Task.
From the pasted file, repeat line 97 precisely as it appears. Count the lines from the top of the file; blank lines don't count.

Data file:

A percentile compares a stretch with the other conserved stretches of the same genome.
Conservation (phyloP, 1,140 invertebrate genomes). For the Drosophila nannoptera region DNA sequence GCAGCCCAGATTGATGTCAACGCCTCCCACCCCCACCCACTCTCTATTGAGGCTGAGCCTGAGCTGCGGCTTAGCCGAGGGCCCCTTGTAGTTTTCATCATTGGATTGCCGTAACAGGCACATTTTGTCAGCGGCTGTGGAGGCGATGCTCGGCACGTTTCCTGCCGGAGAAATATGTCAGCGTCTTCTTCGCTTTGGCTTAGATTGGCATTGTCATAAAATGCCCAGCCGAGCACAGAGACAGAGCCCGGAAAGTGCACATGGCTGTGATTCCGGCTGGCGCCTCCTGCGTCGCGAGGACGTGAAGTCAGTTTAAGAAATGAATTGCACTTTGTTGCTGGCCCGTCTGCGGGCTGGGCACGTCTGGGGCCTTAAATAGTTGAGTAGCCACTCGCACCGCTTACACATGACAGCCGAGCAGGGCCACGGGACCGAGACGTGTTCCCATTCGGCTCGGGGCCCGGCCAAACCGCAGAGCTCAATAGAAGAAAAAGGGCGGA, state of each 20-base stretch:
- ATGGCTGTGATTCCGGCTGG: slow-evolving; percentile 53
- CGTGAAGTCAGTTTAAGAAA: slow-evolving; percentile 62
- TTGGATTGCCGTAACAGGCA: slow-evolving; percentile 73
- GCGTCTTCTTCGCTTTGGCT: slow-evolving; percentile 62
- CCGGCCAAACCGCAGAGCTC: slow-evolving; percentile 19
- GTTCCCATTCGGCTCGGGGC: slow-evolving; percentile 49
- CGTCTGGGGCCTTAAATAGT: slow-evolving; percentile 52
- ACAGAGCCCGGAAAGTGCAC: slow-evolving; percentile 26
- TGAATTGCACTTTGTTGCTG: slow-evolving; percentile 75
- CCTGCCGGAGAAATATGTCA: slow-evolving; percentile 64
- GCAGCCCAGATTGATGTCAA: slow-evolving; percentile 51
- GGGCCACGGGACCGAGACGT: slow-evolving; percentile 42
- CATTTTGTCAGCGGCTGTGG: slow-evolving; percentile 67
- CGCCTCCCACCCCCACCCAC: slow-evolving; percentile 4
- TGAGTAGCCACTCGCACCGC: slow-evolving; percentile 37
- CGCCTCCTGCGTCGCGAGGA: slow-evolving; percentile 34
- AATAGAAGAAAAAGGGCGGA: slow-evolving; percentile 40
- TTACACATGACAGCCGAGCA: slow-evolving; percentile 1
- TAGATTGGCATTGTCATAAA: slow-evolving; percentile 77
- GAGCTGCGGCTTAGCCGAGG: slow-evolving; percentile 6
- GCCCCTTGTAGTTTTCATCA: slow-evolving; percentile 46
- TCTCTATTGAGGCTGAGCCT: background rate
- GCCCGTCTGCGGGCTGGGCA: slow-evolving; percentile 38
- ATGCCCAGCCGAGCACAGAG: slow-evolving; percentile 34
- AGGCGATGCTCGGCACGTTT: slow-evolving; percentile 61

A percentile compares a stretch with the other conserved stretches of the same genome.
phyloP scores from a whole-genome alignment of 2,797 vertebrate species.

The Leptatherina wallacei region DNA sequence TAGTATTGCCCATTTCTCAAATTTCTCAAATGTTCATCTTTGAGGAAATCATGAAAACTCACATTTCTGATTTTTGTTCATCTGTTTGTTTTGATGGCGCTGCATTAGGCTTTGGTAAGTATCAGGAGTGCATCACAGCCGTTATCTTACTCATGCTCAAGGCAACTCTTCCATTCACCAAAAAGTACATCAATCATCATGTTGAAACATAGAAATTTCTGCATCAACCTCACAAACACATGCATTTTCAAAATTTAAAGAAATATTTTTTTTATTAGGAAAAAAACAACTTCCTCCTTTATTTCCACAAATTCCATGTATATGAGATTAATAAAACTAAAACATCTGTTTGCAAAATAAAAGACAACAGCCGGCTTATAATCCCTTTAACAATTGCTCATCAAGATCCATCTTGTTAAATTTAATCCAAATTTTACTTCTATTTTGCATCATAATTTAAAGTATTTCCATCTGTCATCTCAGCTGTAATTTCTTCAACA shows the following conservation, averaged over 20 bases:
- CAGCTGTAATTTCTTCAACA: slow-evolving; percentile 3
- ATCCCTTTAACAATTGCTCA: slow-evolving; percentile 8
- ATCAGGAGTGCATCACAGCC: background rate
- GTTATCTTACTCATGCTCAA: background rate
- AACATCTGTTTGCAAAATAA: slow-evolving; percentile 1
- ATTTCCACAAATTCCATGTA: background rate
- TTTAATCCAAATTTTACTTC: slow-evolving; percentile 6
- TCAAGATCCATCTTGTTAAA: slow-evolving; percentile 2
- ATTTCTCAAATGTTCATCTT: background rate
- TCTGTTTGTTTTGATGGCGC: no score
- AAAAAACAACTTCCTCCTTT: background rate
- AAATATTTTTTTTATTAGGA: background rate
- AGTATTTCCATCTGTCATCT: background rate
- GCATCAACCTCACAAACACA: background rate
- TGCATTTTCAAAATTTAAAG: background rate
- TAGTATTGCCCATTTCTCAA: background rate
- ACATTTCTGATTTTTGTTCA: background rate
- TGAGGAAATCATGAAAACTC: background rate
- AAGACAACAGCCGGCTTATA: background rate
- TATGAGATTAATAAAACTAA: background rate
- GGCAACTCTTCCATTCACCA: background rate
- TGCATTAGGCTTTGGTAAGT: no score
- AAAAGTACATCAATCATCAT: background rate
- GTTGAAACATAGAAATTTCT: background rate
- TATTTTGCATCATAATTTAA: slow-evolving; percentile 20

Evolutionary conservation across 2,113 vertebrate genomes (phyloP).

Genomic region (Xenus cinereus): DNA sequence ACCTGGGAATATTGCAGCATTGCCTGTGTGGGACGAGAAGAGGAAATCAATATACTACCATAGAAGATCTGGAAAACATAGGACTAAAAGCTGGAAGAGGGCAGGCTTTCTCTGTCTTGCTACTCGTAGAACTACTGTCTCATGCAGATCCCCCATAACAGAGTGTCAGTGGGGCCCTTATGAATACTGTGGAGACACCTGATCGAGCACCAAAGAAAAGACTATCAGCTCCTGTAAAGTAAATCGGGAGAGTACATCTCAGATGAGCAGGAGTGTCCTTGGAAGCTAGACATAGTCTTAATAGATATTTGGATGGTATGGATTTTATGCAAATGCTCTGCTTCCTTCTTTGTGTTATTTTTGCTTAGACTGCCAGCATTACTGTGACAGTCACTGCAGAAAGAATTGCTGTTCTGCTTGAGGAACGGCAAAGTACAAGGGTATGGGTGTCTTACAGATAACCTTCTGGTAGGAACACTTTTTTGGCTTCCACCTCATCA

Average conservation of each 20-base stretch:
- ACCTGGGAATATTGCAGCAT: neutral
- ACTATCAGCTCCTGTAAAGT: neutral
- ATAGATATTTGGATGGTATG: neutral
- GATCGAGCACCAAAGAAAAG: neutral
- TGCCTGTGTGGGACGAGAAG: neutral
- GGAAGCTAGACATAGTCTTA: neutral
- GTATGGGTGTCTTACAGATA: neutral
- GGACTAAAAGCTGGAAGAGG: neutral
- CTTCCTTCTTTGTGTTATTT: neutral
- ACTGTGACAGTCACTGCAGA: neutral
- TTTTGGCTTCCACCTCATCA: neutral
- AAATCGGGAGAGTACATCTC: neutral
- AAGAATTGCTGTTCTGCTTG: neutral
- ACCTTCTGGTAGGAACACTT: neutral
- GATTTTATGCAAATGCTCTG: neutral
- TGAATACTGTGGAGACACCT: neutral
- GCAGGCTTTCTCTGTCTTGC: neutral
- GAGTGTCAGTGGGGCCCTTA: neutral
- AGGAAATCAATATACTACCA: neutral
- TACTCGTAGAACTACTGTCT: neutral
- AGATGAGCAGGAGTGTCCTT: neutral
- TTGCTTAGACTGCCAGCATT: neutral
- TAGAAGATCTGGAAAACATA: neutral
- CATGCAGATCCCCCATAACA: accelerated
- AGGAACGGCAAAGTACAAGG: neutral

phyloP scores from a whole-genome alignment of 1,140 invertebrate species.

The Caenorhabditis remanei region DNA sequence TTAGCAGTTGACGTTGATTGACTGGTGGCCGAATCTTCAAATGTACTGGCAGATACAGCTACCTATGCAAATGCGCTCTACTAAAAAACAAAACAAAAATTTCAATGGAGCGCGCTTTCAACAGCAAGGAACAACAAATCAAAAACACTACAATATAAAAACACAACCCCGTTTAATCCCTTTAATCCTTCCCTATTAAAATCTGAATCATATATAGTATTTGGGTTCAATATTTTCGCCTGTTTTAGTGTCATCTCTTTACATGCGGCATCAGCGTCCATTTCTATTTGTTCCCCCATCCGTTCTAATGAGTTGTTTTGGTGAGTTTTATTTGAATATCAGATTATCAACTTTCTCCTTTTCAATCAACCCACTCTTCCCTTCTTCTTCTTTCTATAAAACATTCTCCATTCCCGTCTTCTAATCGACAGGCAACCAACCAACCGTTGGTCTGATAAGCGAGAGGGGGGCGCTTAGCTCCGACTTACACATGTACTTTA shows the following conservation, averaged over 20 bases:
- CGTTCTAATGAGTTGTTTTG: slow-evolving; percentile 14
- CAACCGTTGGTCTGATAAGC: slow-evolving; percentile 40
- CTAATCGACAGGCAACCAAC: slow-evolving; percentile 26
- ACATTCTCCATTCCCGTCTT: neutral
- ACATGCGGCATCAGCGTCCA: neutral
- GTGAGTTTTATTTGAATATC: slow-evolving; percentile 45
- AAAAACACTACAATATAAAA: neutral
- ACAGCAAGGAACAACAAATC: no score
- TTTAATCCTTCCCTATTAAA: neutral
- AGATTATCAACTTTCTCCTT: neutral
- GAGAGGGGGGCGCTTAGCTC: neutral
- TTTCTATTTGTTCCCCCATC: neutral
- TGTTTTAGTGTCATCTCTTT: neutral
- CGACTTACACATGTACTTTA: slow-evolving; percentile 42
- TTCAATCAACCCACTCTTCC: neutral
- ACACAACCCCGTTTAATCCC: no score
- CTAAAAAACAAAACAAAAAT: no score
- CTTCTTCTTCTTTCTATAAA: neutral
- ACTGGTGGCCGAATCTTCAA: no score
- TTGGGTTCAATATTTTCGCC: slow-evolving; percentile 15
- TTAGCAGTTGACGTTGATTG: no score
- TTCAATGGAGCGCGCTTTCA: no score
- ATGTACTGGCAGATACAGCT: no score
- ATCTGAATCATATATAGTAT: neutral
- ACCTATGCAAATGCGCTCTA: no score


- TTTCTATTTGTTCCCCCATC: neutral